ANA Issues Racial Reckoning Statement

The governing body of the American Nurses Association (ANA) took historic action to begin a journey of racial reckoning by unanimously voting “yes” to adopt the ANA Racial Reckoning Statement. An ANA statement notes that it is a meaningful first step for the association to acknowledge its own past actions that have negatively impacted nurses of color and perpetuated systemic racism. (The term “nurses of color” reflects all nurses representing race and ethnic groups and is meant to be fully inclusive in the use of this language.)

ANA considers this racial reckoning to be a journey that seeks to acknowledge past actions that continue to impact the profession today, and as a starting point of a new journey toward the future. “Through acts of omission, when we failed to act, and commission, when ANA’s actions negatively impacted nurses of color, we have caused harm and perpetuated systemic racism,” the organization states. As a leader, ANA holds accountabilities at both the organizational and the broader professional level. ANA is striving for a more inclusive, diverse, and equitable professional organization and a nursing profession that meets the needs of all people.

ANA begins the reckoning with an acknowledgment that from 1916 until 1964, ANA purposefully, systemically, and systematically excluded Black nurses. The statement describes a timeline of discriminatory events and barriers that prevented full employment and professional development of nurses belonging to minority racial groups. There was a lack of representation of Black nurses on the policy level for decades. In the 1960s, ANA sought to advance the educational level of nurses without ensuring that all nurses would have the same access to the education necessary to achieve the desired educational level for entry into the profession. In 1973, the National Black Nurses Association was created because other professional nursing associations granted Black nurses few privileges. Likewise, in the 1974 Hispanic nurses joined together to establish the National Association of Hispanic Nurses.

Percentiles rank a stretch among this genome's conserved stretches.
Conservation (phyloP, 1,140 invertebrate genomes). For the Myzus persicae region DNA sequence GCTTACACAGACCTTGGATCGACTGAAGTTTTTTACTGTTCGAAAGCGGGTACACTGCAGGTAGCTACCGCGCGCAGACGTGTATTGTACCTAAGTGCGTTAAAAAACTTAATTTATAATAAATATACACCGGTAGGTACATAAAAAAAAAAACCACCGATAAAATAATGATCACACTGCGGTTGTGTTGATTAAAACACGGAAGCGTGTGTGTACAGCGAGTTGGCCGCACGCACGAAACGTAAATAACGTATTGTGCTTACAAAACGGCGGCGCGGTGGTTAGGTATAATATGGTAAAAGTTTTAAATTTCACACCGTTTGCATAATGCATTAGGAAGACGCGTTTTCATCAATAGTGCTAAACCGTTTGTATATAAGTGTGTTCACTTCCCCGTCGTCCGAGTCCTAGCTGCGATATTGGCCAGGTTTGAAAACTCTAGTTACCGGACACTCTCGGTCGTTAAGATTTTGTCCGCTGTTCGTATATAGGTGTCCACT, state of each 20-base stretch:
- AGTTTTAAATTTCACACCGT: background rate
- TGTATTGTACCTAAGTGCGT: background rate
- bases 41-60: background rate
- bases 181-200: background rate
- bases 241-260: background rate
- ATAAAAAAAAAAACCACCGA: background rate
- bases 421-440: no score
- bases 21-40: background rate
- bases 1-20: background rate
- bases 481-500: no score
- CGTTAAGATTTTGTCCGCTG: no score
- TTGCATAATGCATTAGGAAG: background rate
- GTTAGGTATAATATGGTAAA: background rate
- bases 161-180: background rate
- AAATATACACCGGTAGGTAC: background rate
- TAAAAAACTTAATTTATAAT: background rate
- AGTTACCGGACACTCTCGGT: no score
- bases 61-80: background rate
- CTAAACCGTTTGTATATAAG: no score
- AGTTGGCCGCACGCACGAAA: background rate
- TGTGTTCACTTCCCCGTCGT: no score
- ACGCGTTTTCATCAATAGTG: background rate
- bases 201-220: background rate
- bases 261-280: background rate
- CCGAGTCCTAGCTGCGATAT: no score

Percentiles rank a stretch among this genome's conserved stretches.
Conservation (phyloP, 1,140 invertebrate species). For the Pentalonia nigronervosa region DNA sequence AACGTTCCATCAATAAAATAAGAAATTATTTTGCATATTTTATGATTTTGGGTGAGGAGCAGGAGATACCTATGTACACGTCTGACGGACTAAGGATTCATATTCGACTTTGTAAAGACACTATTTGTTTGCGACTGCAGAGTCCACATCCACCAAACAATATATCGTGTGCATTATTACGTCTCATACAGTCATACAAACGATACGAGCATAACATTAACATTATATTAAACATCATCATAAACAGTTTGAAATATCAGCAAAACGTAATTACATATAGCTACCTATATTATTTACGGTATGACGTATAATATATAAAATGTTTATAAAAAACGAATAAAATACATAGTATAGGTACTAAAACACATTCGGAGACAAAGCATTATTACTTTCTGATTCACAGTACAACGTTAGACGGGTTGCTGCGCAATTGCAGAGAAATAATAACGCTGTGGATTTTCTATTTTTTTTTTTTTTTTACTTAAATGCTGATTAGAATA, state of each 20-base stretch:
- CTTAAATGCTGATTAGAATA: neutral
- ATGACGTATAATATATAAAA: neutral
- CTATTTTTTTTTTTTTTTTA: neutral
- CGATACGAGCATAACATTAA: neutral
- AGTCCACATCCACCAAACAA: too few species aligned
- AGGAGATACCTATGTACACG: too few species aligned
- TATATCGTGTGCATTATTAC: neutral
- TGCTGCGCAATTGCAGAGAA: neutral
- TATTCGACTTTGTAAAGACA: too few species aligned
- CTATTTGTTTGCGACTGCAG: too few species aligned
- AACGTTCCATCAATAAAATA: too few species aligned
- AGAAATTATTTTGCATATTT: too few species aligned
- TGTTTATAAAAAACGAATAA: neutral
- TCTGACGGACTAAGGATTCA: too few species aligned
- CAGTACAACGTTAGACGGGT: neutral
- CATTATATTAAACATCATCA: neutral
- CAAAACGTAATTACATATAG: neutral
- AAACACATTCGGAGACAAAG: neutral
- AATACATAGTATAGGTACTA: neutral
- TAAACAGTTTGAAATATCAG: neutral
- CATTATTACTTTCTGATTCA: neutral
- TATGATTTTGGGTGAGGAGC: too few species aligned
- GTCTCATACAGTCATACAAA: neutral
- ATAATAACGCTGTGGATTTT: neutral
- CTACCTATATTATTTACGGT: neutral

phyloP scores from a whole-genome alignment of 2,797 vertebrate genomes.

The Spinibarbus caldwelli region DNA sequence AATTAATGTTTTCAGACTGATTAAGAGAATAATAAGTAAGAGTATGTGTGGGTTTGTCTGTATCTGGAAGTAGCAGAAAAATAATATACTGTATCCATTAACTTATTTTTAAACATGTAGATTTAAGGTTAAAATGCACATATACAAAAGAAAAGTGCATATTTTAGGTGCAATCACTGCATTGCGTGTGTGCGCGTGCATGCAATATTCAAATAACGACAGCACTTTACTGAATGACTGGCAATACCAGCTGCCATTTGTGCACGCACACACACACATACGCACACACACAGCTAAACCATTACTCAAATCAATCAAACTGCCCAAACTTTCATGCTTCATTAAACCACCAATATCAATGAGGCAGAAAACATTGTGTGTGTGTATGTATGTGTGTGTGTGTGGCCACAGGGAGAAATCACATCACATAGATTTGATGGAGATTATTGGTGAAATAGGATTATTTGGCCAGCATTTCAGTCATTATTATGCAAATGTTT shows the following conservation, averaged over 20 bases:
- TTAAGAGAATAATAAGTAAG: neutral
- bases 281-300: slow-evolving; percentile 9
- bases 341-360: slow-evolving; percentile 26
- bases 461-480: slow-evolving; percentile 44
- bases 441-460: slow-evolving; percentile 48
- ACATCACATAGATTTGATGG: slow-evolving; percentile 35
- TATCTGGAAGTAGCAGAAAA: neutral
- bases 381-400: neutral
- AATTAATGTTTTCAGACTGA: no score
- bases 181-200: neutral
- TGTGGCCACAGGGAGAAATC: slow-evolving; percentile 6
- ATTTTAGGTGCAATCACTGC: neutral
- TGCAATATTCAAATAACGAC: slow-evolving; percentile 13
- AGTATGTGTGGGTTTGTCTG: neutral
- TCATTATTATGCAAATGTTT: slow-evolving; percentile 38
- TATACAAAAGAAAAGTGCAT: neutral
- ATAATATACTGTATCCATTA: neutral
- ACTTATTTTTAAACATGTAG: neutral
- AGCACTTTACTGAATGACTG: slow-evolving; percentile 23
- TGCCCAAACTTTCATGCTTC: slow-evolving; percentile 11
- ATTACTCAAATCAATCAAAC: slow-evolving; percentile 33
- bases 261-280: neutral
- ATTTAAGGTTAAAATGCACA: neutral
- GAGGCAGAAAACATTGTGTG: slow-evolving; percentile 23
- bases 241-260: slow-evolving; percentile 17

There continues to be a need to examine how raising educational requirements for nursing advances nursing today and to examine strategies for ensuring that educational opportunities are equally available to all students, especially students of color, the ANA statement notes.

ANA recognizes that issues of racism persist today and continue to harm nurses of color. A 2021 national survey on racism in nursing noted that racist acts are principally perpetrated by colleagues and those in positions of power. Over half of nurses surveyed said they had personally experienced an act of racism in the workplace, with transgressors being either a peer or a manager or supervisor.

“The journey is one of reckoning and reconciliation, forgiveness, and healing,” the ANA states. “The journey will take some time, but it is one that ANA is fully committed to.”